You can easily make this shellfish butter from crawfish, crabs, or lobster, but shrimp are classic in the Lowcountry. Early in the shrimp season, when the sweet, tiny creek shrimp are all you can find in a cast net, you can make this butter without the maddening effort of cleaning the inch-long shrimp. It is true that creek shrimp are the sweetest and must be used for authentic Charleston shrimp and grits, but you can extract their flavor in this way without having to pick them.
Lightly coat the bottom of a large skillet, wok, or Dutch oven with olive oil. Add the shellfish and stir-fry over high heat until thoroughly pink. Add the chopped aromatic vegetables, reduce the heat, and continue to stir-fry until the shallot is transparent, about 10 minutes. Add the tomato paste and stir it into the mixture.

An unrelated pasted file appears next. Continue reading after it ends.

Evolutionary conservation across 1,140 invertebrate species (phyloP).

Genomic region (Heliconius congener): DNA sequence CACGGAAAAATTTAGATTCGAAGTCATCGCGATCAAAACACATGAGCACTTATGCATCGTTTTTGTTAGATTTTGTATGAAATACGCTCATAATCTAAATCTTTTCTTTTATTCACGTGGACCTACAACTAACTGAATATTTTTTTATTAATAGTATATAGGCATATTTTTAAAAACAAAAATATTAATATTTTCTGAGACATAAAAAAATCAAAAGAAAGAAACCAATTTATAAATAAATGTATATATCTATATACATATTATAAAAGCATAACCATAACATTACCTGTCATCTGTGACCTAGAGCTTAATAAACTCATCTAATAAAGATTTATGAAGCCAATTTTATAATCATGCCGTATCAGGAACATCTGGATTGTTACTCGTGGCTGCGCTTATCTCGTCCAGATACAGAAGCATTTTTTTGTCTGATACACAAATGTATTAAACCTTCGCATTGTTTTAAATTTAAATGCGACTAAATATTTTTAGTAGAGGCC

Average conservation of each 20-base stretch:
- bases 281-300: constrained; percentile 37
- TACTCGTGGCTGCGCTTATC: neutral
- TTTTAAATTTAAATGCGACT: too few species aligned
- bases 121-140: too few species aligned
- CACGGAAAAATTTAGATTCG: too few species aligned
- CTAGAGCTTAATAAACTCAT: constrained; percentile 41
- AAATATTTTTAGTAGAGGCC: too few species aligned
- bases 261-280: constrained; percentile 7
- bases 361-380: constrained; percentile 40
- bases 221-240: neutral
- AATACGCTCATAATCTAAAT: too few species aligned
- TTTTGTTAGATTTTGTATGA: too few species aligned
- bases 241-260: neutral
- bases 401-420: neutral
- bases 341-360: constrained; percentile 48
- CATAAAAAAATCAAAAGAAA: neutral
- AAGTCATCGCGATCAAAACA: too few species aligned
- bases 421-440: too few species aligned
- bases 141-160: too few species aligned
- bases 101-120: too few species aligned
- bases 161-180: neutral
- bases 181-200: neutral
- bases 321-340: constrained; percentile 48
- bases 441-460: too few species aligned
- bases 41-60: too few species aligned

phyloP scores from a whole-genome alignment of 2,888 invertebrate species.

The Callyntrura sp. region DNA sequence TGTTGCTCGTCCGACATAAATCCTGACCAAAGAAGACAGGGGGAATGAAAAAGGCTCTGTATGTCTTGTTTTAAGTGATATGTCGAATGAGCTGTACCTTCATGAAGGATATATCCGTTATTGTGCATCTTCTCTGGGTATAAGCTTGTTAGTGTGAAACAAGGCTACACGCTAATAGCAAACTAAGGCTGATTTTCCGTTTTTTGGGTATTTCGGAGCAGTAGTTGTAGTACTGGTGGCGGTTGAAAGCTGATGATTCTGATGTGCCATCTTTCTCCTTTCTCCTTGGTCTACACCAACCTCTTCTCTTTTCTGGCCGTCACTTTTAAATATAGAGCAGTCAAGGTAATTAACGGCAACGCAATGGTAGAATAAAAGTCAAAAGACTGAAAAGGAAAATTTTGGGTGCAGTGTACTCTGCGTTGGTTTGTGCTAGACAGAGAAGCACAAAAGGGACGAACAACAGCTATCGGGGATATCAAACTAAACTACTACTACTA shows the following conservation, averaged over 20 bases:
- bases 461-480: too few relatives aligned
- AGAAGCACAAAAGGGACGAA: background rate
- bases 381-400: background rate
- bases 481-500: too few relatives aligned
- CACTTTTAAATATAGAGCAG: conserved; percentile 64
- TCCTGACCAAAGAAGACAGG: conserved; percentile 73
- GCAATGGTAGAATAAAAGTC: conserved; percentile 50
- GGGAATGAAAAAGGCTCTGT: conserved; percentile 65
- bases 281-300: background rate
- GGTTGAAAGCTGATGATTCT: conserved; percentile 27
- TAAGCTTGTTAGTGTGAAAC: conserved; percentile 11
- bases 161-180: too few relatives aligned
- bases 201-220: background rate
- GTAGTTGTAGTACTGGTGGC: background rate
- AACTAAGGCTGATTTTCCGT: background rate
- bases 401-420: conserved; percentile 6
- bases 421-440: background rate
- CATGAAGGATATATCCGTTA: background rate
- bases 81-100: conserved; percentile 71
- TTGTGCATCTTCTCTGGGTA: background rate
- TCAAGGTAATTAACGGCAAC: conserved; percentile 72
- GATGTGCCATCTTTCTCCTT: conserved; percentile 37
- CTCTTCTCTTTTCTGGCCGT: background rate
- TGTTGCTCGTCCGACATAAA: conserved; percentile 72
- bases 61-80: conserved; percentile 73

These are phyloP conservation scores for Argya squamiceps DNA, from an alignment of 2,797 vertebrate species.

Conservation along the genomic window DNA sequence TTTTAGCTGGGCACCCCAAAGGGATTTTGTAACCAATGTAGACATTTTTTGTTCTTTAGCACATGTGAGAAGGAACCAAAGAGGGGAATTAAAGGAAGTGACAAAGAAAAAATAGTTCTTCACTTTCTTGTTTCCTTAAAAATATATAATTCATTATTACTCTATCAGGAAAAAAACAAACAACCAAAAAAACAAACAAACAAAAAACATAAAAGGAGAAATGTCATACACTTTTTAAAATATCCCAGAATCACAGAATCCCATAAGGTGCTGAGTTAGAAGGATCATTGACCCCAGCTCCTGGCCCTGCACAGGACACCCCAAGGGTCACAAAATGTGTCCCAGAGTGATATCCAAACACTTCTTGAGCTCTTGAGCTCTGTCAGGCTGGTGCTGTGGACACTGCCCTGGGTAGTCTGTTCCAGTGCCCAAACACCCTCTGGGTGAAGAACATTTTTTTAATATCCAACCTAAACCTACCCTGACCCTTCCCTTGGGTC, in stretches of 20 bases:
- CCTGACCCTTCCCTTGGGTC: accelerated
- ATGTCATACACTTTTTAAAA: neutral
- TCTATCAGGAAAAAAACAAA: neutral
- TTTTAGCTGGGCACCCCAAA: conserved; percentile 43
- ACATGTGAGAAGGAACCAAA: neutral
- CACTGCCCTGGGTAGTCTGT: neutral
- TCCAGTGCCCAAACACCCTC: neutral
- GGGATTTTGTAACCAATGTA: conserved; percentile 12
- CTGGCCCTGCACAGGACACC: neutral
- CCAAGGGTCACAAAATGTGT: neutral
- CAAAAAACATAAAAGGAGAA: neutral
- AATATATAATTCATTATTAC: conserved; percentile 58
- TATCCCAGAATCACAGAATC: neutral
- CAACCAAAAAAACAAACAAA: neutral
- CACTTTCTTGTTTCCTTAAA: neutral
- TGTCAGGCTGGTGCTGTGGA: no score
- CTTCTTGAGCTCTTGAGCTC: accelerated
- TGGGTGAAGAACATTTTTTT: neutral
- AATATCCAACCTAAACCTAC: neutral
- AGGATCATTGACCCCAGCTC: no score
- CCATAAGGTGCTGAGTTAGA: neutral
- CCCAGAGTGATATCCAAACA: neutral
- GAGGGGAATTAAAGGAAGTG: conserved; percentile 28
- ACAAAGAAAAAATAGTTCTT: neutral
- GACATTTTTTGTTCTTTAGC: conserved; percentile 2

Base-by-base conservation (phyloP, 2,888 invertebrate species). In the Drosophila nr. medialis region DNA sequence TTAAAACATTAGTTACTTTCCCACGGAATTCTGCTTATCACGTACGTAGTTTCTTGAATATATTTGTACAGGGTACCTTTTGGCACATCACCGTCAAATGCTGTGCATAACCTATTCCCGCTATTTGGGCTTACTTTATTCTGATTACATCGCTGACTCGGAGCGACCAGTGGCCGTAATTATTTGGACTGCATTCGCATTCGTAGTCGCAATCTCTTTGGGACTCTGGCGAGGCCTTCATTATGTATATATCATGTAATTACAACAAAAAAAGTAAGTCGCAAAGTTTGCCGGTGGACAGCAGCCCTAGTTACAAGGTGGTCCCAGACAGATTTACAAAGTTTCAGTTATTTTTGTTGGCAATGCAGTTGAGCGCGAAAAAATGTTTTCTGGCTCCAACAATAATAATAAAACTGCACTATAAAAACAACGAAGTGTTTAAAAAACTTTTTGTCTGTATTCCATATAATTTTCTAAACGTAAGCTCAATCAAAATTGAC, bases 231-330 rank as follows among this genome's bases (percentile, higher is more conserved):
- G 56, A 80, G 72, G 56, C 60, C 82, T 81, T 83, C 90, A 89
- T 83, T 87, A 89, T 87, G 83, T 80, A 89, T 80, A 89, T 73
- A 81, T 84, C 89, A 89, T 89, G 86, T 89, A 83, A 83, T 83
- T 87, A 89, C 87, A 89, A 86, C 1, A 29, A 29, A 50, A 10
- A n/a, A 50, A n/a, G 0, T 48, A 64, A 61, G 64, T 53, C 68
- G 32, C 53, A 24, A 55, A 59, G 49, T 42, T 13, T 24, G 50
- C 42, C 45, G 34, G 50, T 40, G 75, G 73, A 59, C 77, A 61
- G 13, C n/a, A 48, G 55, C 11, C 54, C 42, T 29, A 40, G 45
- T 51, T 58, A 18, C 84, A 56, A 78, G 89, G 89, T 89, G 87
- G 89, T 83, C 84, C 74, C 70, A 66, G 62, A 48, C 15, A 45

Add the butter, continuing to stir, and the water or stock. Bring to a boil, give it a good stir, turn off the heat, and leave it on the burner for about an hour for the flavors to infuse. Strain the mixture through a fine sieve, pushing as much liquid through as possible.
If you have used whole shrimp, you might want to take the solids and grind them in a food processor, then put them through the sieve again, to extract all the flavor. Refrigerate overnight.
The next morning, lift the congealed butter from the surface of the mixture and heat it over very low heat. Save the remaining liquid for Shrimp and Grits or soup. When the butter is melted, strain it again into an 8-inch square cake pan and refrigerate again. When cold, cut into the desired sizes and wrap well in foil for freezing.
A little of this melted butter over fish is exquisite. A little melted in a pan, with a few peeled shrimp added, makes a perfect topping for pasta, rice, or grits.
© 1992 All rights reserved. Published by UNC Press.